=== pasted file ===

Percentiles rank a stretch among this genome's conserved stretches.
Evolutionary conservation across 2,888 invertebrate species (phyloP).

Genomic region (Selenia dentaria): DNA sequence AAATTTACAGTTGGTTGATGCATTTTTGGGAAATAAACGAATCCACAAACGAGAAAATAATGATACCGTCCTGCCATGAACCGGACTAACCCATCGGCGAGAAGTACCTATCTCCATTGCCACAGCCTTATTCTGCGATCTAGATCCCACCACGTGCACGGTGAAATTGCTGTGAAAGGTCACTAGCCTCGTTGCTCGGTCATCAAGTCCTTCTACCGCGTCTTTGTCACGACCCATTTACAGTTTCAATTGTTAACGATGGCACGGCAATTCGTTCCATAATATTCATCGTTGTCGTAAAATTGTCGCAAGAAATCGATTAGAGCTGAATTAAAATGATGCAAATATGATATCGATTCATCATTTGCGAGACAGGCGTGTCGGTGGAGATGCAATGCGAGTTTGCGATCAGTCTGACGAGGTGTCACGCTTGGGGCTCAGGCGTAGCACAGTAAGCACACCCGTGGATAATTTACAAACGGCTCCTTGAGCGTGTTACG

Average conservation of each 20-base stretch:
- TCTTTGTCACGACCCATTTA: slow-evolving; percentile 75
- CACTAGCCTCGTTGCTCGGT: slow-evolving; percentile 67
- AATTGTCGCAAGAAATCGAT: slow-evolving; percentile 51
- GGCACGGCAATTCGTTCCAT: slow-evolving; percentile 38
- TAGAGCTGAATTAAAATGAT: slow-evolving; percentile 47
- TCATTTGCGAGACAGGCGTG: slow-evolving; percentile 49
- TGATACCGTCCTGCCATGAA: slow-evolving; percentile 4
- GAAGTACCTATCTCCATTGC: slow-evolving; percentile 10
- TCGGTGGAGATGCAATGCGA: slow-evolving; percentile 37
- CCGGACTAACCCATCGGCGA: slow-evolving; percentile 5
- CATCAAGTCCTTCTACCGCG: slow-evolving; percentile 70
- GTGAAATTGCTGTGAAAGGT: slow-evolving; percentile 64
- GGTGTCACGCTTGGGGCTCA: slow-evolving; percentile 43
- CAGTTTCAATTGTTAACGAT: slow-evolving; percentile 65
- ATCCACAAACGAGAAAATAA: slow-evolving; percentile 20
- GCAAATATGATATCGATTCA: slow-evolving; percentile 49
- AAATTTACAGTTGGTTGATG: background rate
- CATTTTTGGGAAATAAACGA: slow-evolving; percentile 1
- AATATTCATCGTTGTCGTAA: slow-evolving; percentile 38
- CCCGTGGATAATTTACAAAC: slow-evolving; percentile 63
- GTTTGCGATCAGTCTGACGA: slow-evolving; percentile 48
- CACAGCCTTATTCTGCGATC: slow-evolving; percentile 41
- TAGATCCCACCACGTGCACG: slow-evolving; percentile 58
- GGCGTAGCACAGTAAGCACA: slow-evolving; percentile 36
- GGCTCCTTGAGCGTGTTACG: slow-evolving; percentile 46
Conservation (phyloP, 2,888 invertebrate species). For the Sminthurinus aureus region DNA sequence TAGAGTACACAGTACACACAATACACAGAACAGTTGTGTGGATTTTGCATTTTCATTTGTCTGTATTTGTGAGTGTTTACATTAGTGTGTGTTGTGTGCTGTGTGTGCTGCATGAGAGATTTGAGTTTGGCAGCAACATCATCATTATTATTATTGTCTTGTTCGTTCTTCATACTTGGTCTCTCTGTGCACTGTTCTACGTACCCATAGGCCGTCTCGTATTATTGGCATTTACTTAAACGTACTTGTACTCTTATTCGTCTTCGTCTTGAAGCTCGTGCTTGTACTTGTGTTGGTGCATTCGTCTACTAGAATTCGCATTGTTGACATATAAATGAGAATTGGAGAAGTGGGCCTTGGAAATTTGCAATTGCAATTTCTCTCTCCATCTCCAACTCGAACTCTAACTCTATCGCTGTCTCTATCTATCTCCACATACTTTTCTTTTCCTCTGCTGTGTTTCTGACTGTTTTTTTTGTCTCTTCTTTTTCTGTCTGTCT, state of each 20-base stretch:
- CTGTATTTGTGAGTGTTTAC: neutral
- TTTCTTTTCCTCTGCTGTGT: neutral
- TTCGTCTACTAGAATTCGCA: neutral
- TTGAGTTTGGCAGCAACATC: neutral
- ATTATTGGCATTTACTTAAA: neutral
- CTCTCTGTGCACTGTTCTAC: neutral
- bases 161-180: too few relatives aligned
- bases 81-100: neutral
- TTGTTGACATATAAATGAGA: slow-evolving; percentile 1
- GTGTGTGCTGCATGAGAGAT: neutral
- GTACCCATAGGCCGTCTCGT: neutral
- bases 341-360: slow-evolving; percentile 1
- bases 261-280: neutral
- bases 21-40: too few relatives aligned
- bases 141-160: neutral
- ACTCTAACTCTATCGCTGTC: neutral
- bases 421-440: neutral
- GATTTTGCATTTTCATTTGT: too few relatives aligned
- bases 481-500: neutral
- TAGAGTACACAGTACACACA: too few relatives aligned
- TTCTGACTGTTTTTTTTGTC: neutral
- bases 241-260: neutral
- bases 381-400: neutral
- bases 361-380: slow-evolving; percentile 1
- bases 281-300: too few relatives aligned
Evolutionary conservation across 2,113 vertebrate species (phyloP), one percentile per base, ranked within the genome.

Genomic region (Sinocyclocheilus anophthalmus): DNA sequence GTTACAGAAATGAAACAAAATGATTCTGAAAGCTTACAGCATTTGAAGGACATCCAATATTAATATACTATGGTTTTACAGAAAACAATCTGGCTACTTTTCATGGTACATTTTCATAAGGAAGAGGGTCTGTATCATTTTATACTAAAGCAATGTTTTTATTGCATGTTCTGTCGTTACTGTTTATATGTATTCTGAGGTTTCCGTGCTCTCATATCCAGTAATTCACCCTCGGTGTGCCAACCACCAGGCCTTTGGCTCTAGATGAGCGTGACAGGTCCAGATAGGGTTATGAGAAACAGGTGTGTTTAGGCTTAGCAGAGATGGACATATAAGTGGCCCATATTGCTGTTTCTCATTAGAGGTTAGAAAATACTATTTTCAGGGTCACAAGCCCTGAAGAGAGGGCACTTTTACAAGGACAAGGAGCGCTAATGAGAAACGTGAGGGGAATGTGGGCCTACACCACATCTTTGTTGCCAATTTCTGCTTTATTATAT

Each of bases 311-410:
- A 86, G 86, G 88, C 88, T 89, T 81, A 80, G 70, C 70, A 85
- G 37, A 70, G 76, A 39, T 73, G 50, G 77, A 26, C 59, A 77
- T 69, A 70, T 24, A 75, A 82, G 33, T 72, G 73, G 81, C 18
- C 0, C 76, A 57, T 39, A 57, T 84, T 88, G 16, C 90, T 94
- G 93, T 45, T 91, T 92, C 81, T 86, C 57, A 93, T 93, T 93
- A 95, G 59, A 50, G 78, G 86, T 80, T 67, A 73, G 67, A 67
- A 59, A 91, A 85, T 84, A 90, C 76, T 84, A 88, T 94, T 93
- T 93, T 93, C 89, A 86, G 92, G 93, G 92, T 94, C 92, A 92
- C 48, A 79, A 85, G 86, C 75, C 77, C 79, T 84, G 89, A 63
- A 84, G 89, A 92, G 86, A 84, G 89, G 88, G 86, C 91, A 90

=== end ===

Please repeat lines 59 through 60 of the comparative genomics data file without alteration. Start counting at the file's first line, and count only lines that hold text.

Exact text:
- A 86, G 86, G 88, C 88, T 89, T 81, A 80, G 70, C 70, A 85
- G 37, A 70, G 76, A 39, T 73, G 50, G 77, A 26, C 59, A 77